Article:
10. De Haan A. (2000). Migrants, Livelihoods, and Rights: The Relevance of Migration in Development Policies. Social Development Working Paper, 4: 1-39.
  11. Güveli A., Ganzeboom H., Platt L., Bernhard N., Baykara-Krumme H., Eroglu S., Bayrakdar S., Sozeri E. e Spierings N. (2016). Intergenerational consequences of migration: socio-economic, family and cultural patterns of stability and change in Turkey and Europe. Basingstoke: Palgrave Macmillan.
  12. Hondagneu-Sotelo P. e Avila E. (1997). “I’m here, but I’m there”: The meanings of Latina transnational motherhood. Gender and Society, 11, 5: 548-571.
  13. Hoang A.L. (2009). Gender identity and agency in migration decision-making: Evidence from Vietnam, Asia Research Institute, Working Paper Series, n. 115.
  14. Huls E. (2000). Power in Turkish migrant families. Discourse & Society, 11, 3: 345-372; -- http://www.jstor.org/stable/42888321?seq=1#page_scan_tab_contents;, DOI: 10.1177/0957926500011003004
  15. Gu J.-C. (2013). Interviewing immigrants and refugees. Reflexive engagement with research subjects. In: Gold J.S. e Nawyn S.J., eds., Routledge International Handbook of Migration Studies. Routledge: Taylor & Francis Group;, DOI: 10.4324/9781315458298
  16. Morokvašić M. (1984) Birds of passage are also women. International Migration Review, 18, 4: 886-907;, DOI: 10.1177/019791838401800402
  17. Nauck B. (2001). Intercultural contact and intergenerational transmission in immigrant families. Journal of Cross-Cultural Psychology, 32, 2: 159-173;, DOI: 10.1177/0022022101032002004
  18. Nauck B. (1989). Intergenerational relationships in families from Turkey and Germany. European Sociological Review, 5, 3: 251-274;
  19. Parrenas R. (2005). Long distance intimacy: class, gender and intergenerational relations between mothers and children in Filipino transnational families. Global Networks, 5: 317-336.
  20. Phalet K. e Güngör D. (2009). Cultural continuity and discontinuity in Turkish immigrant families: extending the model of family change. In: Bekman S. e Aksu-Koc A., a cura di, Perspectives of Human Development, Family and Culture (pp. 241-262). Cambridge: Cambridge University Press.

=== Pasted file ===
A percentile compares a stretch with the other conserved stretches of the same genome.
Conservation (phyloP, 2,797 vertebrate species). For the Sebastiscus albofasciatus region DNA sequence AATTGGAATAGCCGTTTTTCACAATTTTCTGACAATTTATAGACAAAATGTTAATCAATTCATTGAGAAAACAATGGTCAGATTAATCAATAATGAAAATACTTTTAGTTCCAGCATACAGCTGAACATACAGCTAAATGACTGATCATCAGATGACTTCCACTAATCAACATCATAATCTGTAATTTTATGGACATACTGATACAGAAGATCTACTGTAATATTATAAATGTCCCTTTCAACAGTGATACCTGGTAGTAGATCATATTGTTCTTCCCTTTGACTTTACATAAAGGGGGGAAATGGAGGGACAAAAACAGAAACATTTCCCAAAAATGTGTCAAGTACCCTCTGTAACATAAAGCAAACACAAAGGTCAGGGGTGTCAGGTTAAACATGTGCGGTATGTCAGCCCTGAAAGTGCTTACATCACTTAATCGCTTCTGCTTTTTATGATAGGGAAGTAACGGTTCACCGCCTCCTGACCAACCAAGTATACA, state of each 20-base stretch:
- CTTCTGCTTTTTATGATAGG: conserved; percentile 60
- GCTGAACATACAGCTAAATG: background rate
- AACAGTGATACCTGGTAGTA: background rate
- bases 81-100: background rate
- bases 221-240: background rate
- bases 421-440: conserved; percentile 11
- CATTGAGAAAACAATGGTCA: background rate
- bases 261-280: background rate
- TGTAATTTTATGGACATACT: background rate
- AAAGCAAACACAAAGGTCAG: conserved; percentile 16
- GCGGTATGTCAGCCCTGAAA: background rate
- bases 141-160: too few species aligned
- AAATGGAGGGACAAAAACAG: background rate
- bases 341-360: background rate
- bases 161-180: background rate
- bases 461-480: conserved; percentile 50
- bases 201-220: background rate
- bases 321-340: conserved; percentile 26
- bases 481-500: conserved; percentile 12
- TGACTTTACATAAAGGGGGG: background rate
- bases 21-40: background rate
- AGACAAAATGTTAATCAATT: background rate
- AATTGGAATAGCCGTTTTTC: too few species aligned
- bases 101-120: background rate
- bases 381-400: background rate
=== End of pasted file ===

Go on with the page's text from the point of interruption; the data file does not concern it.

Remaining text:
21. Phalet K. e Schönpflug U. (2001). Intergenerational transmission of collectivism and achievement values in two acculturation contexts: the case of Turkish families in Germany and Turkish and Moroccan families in the Netherlands. Journal of Cross-Cultural Psychology, 32: 186-201.
  22. Purkis S. (2019). Invisible Borders of the City for the Migrant Women from Turkey: Gendered Use of Urban Space and Place Making in Cinisello-Milan. International Migration&Integration, 20: 261-278;
  23. Schwalbe M.L. and Wolkomir M. (2003). Interviewing men. In: Holstein J.A. e Gubrium J.F., eds., Inside Interviewing: New Lenses, New Concerns. Sage Publications;
  24. Tognetti M. (2016). Donne e processi migratori tra continuità e cambiamento. Paradoxa, x, 3: 105-214; -- https://boa.unimib.it/retrieve/handle/10281/140154/199036/PARADOXATognetti2016.pdf.
  25. Yabiku S.T., Agadjanian V. e Sevoyan A. (2010). Husbands’ labour migration and wives’ autonomy. Population Studies, 64, 3: 293-306.
  26. Zvonkovic A., Greaves K., Schmiege C. e Hall L. (1996). The marital construction of gender through work and family decisions: A qualitative analysis. Journal of Marriage and the Family, 58: 91-100.

Gül Ince Beqo, Migration between desire and fear of the home: Experiences of women migrants from Turkey in Italy in "MONDI MIGRANTI" 1/2020, pp. 185-203, DOI:10.3280/MM2020-001010

   

FrancoAngeli is a member of Publishers International Linking Association a not for profit orgasnization wich runs the CrossRef service, enabing links to and from online scholarly content